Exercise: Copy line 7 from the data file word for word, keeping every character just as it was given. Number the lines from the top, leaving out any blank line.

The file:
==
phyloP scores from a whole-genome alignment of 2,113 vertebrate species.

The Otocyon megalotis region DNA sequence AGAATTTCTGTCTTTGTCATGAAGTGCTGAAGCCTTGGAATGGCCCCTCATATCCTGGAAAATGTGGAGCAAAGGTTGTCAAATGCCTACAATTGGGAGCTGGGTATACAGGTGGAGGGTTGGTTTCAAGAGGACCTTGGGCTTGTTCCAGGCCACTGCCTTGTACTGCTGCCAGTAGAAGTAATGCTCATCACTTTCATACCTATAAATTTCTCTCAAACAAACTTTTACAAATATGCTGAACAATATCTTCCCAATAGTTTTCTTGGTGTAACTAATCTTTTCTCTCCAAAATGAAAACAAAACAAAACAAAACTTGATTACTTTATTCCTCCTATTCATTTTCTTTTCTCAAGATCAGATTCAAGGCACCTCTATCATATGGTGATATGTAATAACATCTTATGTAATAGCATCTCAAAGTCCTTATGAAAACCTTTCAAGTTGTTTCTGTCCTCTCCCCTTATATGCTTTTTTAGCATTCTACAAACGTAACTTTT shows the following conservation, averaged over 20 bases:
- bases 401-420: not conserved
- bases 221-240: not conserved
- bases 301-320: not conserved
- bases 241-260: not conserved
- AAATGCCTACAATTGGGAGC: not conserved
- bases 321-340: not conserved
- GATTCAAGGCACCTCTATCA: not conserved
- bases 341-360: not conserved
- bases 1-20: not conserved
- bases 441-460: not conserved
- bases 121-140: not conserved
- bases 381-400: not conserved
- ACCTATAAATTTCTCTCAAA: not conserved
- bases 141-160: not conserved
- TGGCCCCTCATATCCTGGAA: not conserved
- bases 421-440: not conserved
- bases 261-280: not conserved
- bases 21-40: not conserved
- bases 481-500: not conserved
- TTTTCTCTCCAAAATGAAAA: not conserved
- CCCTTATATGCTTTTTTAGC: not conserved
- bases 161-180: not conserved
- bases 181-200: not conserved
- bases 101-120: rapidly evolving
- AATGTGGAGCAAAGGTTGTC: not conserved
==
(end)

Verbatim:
- AAATGCCTACAATTGGGAGC: not conserved